Feb 21, 2019 Last Updated 5:09 AM, Feb 20, 2019

Costs tumble in renewable energy

Pacific powerhouse in Abu Dhabi - From left are Samoa’s Deputy PM Fiame Naomi Mata’afa, Tuvalu Prime Minister Enele Sopoaga and Kiribati President Taneti Maamau. Pacific powerhouse in Abu Dhabi - From left are Samoa’s Deputy PM Fiame Naomi Mata’afa, Tuvalu Prime Minister Enele Sopoaga and Kiribati President Taneti Maamau. Irena
Published in January
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AFTER years of dependence on fossil fuels, the good news from the international agency on renewable energy, IRENA is that the cost of technology on renewables are falling, and that by 2020, the average cost of power generation of all commercially available renewable energy technologies would be competitive with oil.

“Since 2009, solar PV module costs have fallen by more than 80%,” said IRENA, the International Renewable Energy Agency, hosted by the United Arab Emirates in its capital of Abu Dhabi, in one of its recent reports.

“The power generated by solar PV declined by 73 per cent between 2010 and 2017. Onshore wind costs have also fallen sharply. The global weighted average cost of electricity from onshore wind fell by 22% between 2010 and 2017, making it one of the most competitive sources of electricity available today.”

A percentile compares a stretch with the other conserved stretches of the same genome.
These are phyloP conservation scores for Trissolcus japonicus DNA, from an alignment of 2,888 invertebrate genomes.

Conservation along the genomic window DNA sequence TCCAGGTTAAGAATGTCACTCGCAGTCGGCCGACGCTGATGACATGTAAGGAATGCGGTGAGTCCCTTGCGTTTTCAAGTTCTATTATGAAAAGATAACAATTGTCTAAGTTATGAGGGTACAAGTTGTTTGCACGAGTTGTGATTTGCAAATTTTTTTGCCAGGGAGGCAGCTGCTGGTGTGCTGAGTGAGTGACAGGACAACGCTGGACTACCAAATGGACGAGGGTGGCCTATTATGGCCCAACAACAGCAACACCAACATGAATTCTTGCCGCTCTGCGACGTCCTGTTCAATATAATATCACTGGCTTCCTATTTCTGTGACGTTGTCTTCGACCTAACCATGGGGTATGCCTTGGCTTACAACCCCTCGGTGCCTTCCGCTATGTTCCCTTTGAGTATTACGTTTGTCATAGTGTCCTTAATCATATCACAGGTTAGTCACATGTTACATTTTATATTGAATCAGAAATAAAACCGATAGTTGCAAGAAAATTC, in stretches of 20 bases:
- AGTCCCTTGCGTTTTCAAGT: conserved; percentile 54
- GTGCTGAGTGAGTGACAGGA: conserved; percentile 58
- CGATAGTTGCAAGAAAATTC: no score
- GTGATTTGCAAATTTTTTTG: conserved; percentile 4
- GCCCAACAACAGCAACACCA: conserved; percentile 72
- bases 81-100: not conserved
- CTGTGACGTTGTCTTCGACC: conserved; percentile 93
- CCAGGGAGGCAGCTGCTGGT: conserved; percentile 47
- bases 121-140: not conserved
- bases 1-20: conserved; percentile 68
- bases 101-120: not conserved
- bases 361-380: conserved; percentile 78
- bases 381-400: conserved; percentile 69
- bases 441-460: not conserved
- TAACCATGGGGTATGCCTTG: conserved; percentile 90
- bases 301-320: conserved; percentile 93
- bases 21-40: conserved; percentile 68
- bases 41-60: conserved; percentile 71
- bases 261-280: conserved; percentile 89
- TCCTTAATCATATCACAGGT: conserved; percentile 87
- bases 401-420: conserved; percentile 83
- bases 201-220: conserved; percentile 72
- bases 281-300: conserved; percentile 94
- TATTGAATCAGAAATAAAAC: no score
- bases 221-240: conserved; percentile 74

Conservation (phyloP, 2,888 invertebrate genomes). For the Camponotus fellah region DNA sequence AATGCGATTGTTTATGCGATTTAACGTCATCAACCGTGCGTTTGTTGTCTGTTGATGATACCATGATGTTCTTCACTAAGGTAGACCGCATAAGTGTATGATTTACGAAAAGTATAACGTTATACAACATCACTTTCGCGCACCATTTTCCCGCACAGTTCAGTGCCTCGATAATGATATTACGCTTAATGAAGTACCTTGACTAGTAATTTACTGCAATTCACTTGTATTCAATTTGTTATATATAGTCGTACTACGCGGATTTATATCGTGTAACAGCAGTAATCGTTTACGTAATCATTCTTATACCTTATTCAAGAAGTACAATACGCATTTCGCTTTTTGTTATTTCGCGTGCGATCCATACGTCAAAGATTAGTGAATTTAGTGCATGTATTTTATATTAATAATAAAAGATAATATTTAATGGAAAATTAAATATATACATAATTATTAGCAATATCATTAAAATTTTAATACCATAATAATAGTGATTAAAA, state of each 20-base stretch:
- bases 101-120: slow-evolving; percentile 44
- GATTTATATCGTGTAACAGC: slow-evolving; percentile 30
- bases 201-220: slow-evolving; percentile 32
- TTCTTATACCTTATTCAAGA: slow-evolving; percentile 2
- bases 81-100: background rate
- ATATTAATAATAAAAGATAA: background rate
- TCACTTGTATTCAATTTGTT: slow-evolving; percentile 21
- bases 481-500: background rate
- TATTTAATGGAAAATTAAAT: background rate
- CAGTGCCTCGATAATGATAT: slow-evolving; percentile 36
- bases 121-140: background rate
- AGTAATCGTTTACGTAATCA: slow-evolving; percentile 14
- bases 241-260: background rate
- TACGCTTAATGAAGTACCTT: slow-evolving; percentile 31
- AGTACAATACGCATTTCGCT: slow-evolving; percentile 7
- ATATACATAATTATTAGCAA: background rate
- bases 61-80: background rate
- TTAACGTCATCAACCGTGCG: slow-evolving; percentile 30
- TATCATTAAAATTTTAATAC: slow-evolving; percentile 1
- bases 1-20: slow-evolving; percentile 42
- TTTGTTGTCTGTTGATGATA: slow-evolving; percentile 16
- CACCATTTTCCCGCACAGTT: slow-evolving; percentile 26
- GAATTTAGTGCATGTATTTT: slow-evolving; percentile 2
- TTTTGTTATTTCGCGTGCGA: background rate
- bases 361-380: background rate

With IRENA confirming that RE technology is being widely available and cheaper, the onus now is on politicians to ensure that such lower costs trickle down to their population.

This will be so true for islands in the Pacific, members of the Small Islands Developing States (SIDS) who for years had complained about high prices of fossil fuels that had strangled their desire to grow their small and vulnerable economies, burdened as they are already with limited natural resources and expensive transportation costs.

Indeed, another report of IRENA was more direct in stating the obvious, that these small states stand to benefit the Costs tumble in renewable energy most if the world shifts towards adopting renewable energy sources instead of fossil fuels.

“Fossil fuel imports currently amounts to 8 per cent of GDP for SIDS worldwide. The shift therefore to renewable energy would cut import bills, promote sustainable development and increase their resilience,” said the IRENA report ‘A New World.’

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Last modified on Wednesday, 06 February 2019 11:21

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